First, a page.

# Question #9e047

Jun 10, 2017
1. Via intermolecular forces
2. Hydrogen bonding

#### Explanation:

Take a look at the wonderful image just below.

This image shows you the nitrogenous bases that are purines and pyrimidines. The $\textcolor{m a \ge n t a}{\text{purines}}$ are $\textcolor{m a \ge n t a}{\text{Adenine (A)}}$ and $\textcolor{m a \ge n t a}{\text{Guanine (G)}}$. The $\textcolor{b l u e}{\text{pyrimidines}}$ are $\textcolor{b l u e}{\text{Thymine (T)}}$ and $\textcolor{b l u e}{\text{Cytosine (C)}}$.

Purines base pair with pyrimidines. This means A pairs with T and G pairs with C. They pair by forming Hydrogen bonds, a type of intermolecular bond and one of the strongest types of intermolecular bonds out there. This type of bond is different from an intramolecular bond which exists between atoms within the molecule itself.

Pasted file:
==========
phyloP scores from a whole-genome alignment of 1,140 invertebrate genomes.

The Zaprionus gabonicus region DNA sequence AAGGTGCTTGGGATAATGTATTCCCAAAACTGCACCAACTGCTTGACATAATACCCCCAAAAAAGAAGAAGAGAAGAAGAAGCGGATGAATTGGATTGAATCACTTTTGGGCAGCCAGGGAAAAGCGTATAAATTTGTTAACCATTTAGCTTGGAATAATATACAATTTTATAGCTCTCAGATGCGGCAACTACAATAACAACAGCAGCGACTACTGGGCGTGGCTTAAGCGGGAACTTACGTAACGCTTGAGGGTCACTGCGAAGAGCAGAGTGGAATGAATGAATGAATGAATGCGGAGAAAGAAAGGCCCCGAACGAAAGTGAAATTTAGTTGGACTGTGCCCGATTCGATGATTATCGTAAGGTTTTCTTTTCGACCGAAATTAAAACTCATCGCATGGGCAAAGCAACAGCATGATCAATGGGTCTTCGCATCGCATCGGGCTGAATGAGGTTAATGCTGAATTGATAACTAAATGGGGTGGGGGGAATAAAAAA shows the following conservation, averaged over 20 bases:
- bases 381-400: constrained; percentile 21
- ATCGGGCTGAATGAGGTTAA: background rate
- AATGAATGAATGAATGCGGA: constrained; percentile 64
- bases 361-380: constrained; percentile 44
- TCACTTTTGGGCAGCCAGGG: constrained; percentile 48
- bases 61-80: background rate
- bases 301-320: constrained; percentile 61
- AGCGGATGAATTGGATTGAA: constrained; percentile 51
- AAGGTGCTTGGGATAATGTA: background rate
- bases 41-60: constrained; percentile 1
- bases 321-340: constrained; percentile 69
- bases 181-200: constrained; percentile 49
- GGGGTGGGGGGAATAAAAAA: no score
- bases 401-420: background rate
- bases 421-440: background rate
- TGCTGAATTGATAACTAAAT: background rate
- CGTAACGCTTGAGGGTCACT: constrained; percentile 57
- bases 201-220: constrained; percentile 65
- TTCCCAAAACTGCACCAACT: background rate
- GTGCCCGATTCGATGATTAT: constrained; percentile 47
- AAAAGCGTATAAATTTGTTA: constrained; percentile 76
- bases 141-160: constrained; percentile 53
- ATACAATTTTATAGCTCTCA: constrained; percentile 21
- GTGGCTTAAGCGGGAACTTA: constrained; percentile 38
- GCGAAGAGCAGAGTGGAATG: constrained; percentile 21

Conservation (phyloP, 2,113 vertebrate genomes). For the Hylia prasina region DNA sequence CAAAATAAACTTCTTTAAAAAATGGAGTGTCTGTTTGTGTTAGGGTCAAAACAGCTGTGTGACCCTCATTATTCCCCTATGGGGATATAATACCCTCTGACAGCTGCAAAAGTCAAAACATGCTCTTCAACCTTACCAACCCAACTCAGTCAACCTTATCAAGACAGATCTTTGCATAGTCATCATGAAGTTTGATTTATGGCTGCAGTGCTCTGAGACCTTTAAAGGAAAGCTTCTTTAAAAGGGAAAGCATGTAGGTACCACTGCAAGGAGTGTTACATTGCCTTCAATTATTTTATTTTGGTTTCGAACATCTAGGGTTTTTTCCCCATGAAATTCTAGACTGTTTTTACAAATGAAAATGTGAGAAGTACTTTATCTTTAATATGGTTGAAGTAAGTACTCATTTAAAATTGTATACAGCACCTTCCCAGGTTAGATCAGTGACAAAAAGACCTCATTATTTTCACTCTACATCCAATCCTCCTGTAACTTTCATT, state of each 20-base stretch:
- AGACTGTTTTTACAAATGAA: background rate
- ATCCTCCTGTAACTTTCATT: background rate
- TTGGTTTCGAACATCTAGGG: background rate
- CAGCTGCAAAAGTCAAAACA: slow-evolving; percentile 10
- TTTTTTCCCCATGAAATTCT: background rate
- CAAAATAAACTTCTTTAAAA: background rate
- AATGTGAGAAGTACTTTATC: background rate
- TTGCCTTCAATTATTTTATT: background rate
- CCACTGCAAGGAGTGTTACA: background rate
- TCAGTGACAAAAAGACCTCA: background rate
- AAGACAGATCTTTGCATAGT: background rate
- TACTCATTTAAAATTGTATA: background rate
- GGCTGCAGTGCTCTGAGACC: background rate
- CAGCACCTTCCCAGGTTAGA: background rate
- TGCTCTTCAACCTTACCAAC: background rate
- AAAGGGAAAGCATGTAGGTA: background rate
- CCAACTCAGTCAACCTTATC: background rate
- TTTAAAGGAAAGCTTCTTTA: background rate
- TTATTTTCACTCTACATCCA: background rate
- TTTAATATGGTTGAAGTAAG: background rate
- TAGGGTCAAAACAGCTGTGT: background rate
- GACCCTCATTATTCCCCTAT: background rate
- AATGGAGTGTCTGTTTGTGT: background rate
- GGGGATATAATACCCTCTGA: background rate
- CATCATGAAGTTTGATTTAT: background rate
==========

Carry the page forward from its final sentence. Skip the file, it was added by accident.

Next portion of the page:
Hydrogen bonds only occur between $\textcolor{red}{\text{F, O, or N}}$. These atoms are very electronegative meaning they are hungry for electrons and will pull all the electron density towards themselves. This gives them a partial negative charge $\left(\delta -\right)$. Hydrogen, on the other hand, is not so electronegative and instead will bear a partial positive charge $\left(\delta +\right)$. When you get a partial negative charge next to a partial positive charge, the hydrogen bond will exist, assuming other conditions are met.